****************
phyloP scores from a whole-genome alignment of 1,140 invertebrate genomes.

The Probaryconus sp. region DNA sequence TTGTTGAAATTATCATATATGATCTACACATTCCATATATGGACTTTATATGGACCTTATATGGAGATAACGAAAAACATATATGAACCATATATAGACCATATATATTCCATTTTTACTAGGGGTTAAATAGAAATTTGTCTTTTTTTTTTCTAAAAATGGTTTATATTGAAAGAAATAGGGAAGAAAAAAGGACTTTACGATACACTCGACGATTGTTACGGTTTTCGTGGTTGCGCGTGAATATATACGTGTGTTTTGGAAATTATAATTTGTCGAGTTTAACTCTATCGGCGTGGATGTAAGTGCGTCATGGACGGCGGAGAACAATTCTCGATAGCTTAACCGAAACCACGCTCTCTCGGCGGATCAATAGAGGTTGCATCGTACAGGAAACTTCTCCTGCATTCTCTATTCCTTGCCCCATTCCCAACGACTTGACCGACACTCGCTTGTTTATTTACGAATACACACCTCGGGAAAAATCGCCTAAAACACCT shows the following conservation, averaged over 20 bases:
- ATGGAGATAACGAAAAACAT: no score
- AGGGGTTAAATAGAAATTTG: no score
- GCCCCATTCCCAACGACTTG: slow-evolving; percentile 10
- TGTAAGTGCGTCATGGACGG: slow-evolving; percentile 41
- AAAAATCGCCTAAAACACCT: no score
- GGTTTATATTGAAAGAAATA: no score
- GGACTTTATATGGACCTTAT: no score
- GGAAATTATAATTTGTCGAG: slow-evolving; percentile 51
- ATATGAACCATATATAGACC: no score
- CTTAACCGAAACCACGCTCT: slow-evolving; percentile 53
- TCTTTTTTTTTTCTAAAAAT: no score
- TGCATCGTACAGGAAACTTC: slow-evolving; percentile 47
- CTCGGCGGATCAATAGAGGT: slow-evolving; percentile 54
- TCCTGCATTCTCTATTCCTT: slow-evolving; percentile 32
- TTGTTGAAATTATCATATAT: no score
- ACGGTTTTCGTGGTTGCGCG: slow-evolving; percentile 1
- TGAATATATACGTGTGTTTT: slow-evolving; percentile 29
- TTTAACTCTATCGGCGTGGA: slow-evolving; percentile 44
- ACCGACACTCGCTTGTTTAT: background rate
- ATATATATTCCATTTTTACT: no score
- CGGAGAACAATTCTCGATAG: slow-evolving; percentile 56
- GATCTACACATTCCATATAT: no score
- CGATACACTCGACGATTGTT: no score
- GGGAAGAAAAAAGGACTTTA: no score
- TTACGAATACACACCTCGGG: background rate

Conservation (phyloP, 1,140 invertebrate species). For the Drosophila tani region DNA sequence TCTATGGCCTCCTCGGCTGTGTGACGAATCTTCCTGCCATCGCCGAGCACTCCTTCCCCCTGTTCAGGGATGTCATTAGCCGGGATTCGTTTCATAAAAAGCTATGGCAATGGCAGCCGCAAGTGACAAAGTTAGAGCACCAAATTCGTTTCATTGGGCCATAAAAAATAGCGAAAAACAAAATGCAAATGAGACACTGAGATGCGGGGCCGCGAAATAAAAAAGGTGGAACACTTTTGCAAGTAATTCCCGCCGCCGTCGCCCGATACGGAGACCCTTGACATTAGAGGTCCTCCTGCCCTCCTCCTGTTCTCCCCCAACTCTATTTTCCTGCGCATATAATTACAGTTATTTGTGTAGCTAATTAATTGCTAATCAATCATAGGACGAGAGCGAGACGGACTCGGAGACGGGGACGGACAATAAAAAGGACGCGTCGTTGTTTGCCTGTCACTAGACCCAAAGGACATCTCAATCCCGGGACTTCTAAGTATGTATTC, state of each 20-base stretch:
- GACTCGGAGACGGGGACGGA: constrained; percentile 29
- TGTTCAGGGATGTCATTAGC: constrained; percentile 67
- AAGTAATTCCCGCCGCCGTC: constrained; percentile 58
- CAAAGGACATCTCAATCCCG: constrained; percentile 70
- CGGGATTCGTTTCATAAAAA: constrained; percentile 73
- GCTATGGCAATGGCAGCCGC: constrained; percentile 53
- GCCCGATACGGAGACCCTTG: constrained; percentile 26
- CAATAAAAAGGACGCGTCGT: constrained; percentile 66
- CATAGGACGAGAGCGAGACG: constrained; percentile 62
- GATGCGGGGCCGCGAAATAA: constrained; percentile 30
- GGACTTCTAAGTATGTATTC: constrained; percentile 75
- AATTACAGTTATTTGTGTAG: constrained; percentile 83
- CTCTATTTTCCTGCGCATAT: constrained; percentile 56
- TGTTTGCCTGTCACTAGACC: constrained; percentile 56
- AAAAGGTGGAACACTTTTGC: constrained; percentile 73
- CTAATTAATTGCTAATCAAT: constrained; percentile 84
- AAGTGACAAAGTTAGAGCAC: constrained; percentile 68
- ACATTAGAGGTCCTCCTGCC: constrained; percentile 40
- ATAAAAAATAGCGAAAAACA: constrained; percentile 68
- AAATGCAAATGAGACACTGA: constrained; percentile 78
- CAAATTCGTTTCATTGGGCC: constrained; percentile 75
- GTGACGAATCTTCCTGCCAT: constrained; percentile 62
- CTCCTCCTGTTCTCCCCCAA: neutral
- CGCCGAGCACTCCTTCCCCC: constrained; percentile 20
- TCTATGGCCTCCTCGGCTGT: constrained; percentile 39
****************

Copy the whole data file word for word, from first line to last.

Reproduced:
phyloP scores from a whole-genome alignment of 1,140 invertebrate genomes.

The Probaryconus sp. region DNA sequence TTGTTGAAATTATCATATATGATCTACACATTCCATATATGGACTTTATATGGACCTTATATGGAGATAACGAAAAACATATATGAACCATATATAGACCATATATATTCCATTTTTACTAGGGGTTAAATAGAAATTTGTCTTTTTTTTTTCTAAAAATGGTTTATATTGAAAGAAATAGGGAAGAAAAAAGGACTTTACGATACACTCGACGATTGTTACGGTTTTCGTGGTTGCGCGTGAATATATACGTGTGTTTTGGAAATTATAATTTGTCGAGTTTAACTCTATCGGCGTGGATGTAAGTGCGTCATGGACGGCGGAGAACAATTCTCGATAGCTTAACCGAAACCACGCTCTCTCGGCGGATCAATAGAGGTTGCATCGTACAGGAAACTTCTCCTGCATTCTCTATTCCTTGCCCCATTCCCAACGACTTGACCGACACTCGCTTGTTTATTTACGAATACACACCTCGGGAAAAATCGCCTAAAACACCT shows the following conservation, averaged over 20 bases:
- ATGGAGATAACGAAAAACAT: no score
- AGGGGTTAAATAGAAATTTG: no score
- GCCCCATTCCCAACGACTTG: slow-evolving; percentile 10
- TGTAAGTGCGTCATGGACGG: slow-evolving; percentile 41
- AAAAATCGCCTAAAACACCT: no score
- GGTTTATATTGAAAGAAATA: no score
- GGACTTTATATGGACCTTAT: no score
- GGAAATTATAATTTGTCGAG: slow-evolving; percentile 51
- ATATGAACCATATATAGACC: no score
- CTTAACCGAAACCACGCTCT: slow-evolving; percentile 53
- TCTTTTTTTTTTCTAAAAAT: no score
- TGCATCGTACAGGAAACTTC: slow-evolving; percentile 47
- CTCGGCGGATCAATAGAGGT: slow-evolving; percentile 54
- TCCTGCATTCTCTATTCCTT: slow-evolving; percentile 32
- TTGTTGAAATTATCATATAT: no score
- ACGGTTTTCGTGGTTGCGCG: slow-evolving; percentile 1
- TGAATATATACGTGTGTTTT: slow-evolving; percentile 29
- TTTAACTCTATCGGCGTGGA: slow-evolving; percentile 44
- ACCGACACTCGCTTGTTTAT: background rate
- ATATATATTCCATTTTTACT: no score
- CGGAGAACAATTCTCGATAG: slow-evolving; percentile 56
- GATCTACACATTCCATATAT: no score
- CGATACACTCGACGATTGTT: no score
- GGGAAGAAAAAAGGACTTTA: no score
- TTACGAATACACACCTCGGG: background rate

Conservation (phyloP, 1,140 invertebrate species). For the Drosophila tani region DNA sequence TCTATGGCCTCCTCGGCTGTGTGACGAATCTTCCTGCCATCGCCGAGCACTCCTTCCCCCTGTTCAGGGATGTCATTAGCCGGGATTCGTTTCATAAAAAGCTATGGCAATGGCAGCCGCAAGTGACAAAGTTAGAGCACCAAATTCGTTTCATTGGGCCATAAAAAATAGCGAAAAACAAAATGCAAATGAGACACTGAGATGCGGGGCCGCGAAATAAAAAAGGTGGAACACTTTTGCAAGTAATTCCCGCCGCCGTCGCCCGATACGGAGACCCTTGACATTAGAGGTCCTCCTGCCCTCCTCCTGTTCTCCCCCAACTCTATTTTCCTGCGCATATAATTACAGTTATTTGTGTAGCTAATTAATTGCTAATCAATCATAGGACGAGAGCGAGACGGACTCGGAGACGGGGACGGACAATAAAAAGGACGCGTCGTTGTTTGCCTGTCACTAGACCCAAAGGACATCTCAATCCCGGGACTTCTAAGTATGTATTC, state of each 20-base stretch:
- GACTCGGAGACGGGGACGGA: constrained; percentile 29
- TGTTCAGGGATGTCATTAGC: constrained; percentile 67
- AAGTAATTCCCGCCGCCGTC: constrained; percentile 58
- CAAAGGACATCTCAATCCCG: constrained; percentile 70
- CGGGATTCGTTTCATAAAAA: constrained; percentile 73
- GCTATGGCAATGGCAGCCGC: constrained; percentile 53
- GCCCGATACGGAGACCCTTG: constrained; percentile 26
- CAATAAAAAGGACGCGTCGT: constrained; percentile 66
- CATAGGACGAGAGCGAGACG: constrained; percentile 62
- GATGCGGGGCCGCGAAATAA: constrained; percentile 30
- GGACTTCTAAGTATGTATTC: constrained; percentile 75
- AATTACAGTTATTTGTGTAG: constrained; percentile 83
- CTCTATTTTCCTGCGCATAT: constrained; percentile 56
- TGTTTGCCTGTCACTAGACC: constrained; percentile 56
- AAAAGGTGGAACACTTTTGC: constrained; percentile 73
- CTAATTAATTGCTAATCAAT: constrained; percentile 84
- AAGTGACAAAGTTAGAGCAC: constrained; percentile 68
- ACATTAGAGGTCCTCCTGCC: constrained; percentile 40
- ATAAAAAATAGCGAAAAACA: constrained; percentile 68
- AAATGCAAATGAGACACTGA: constrained; percentile 78
- CAAATTCGTTTCATTGGGCC: constrained; percentile 75
- GTGACGAATCTTCCTGCCAT: constrained; percentile 62
- CTCCTCCTGTTCTCCCCCAA: neutral
- CGCCGAGCACTCCTTCCCCC: constrained; percentile 20
- TCTATGGCCTCCTCGGCTGT: constrained; percentile 39